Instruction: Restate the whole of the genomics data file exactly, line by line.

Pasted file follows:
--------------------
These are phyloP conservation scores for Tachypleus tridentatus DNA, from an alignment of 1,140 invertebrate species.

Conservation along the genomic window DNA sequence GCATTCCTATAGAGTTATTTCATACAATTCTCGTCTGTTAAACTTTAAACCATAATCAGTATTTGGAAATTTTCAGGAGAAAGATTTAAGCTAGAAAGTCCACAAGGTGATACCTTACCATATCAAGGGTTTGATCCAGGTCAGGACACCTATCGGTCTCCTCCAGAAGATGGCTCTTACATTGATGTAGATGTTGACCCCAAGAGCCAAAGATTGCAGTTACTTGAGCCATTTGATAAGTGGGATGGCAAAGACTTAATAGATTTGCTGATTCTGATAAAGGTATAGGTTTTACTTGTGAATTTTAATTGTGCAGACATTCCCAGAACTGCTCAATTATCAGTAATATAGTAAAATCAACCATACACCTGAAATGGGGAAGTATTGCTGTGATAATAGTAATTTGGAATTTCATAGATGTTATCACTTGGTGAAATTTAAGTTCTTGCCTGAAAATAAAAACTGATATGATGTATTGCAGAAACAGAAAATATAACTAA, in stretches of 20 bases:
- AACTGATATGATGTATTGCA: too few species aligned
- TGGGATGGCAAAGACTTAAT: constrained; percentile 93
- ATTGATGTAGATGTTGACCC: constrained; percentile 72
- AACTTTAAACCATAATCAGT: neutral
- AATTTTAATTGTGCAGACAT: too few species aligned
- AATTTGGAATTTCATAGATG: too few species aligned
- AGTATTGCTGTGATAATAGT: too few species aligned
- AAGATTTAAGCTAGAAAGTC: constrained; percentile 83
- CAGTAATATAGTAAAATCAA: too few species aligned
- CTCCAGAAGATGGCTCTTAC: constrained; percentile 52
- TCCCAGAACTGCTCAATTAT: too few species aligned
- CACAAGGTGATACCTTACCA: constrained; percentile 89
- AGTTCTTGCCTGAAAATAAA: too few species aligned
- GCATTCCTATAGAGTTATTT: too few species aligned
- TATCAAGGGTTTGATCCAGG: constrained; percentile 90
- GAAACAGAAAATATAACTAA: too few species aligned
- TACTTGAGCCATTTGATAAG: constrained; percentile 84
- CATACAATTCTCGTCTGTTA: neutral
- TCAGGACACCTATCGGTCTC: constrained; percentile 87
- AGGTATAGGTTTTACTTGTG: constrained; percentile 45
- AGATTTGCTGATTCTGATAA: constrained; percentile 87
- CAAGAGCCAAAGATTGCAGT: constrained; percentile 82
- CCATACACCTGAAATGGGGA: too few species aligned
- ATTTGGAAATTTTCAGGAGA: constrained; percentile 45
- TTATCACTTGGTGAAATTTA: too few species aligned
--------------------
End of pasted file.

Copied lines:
These are phyloP conservation scores for Tachypleus tridentatus DNA, from an alignment of 1,140 invertebrate species.

Conservation along the genomic window DNA sequence GCATTCCTATAGAGTTATTTCATACAATTCTCGTCTGTTAAACTTTAAACCATAATCAGTATTTGGAAATTTTCAGGAGAAAGATTTAAGCTAGAAAGTCCACAAGGTGATACCTTACCATATCAAGGGTTTGATCCAGGTCAGGACACCTATCGGTCTCCTCCAGAAGATGGCTCTTACATTGATGTAGATGTTGACCCCAAGAGCCAAAGATTGCAGTTACTTGAGCCATTTGATAAGTGGGATGGCAAAGACTTAATAGATTTGCTGATTCTGATAAAGGTATAGGTTTTACTTGTGAATTTTAATTGTGCAGACATTCCCAGAACTGCTCAATTATCAGTAATATAGTAAAATCAACCATACACCTGAAATGGGGAAGTATTGCTGTGATAATAGTAATTTGGAATTTCATAGATGTTATCACTTGGTGAAATTTAAGTTCTTGCCTGAAAATAAAAACTGATATGATGTATTGCAGAAACAGAAAATATAACTAA, in stretches of 20 bases:
- AACTGATATGATGTATTGCA: too few species aligned
- TGGGATGGCAAAGACTTAAT: constrained; percentile 93
- ATTGATGTAGATGTTGACCC: constrained; percentile 72
- AACTTTAAACCATAATCAGT: neutral
- AATTTTAATTGTGCAGACAT: too few species aligned
- AATTTGGAATTTCATAGATG: too few species aligned
- AGTATTGCTGTGATAATAGT: too few species aligned
- AAGATTTAAGCTAGAAAGTC: constrained; percentile 83
- CAGTAATATAGTAAAATCAA: too few species aligned
- CTCCAGAAGATGGCTCTTAC: constrained; percentile 52
- TCCCAGAACTGCTCAATTAT: too few species aligned
- CACAAGGTGATACCTTACCA: constrained; percentile 89
- AGTTCTTGCCTGAAAATAAA: too few species aligned
- GCATTCCTATAGAGTTATTT: too few species aligned
- TATCAAGGGTTTGATCCAGG: constrained; percentile 90
- GAAACAGAAAATATAACTAA: too few species aligned
- TACTTGAGCCATTTGATAAG: constrained; percentile 84
- CATACAATTCTCGTCTGTTA: neutral
- TCAGGACACCTATCGGTCTC: constrained; percentile 87
- AGGTATAGGTTTTACTTGTG: constrained; percentile 45
- AGATTTGCTGATTCTGATAA: constrained; percentile 87
- CAAGAGCCAAAGATTGCAGT: constrained; percentile 82
- CCATACACCTGAAATGGGGA: too few species aligned
- ATTTGGAAATTTTCAGGAGA: constrained; percentile 45
- TTATCACTTGGTGAAATTTA: too few species aligned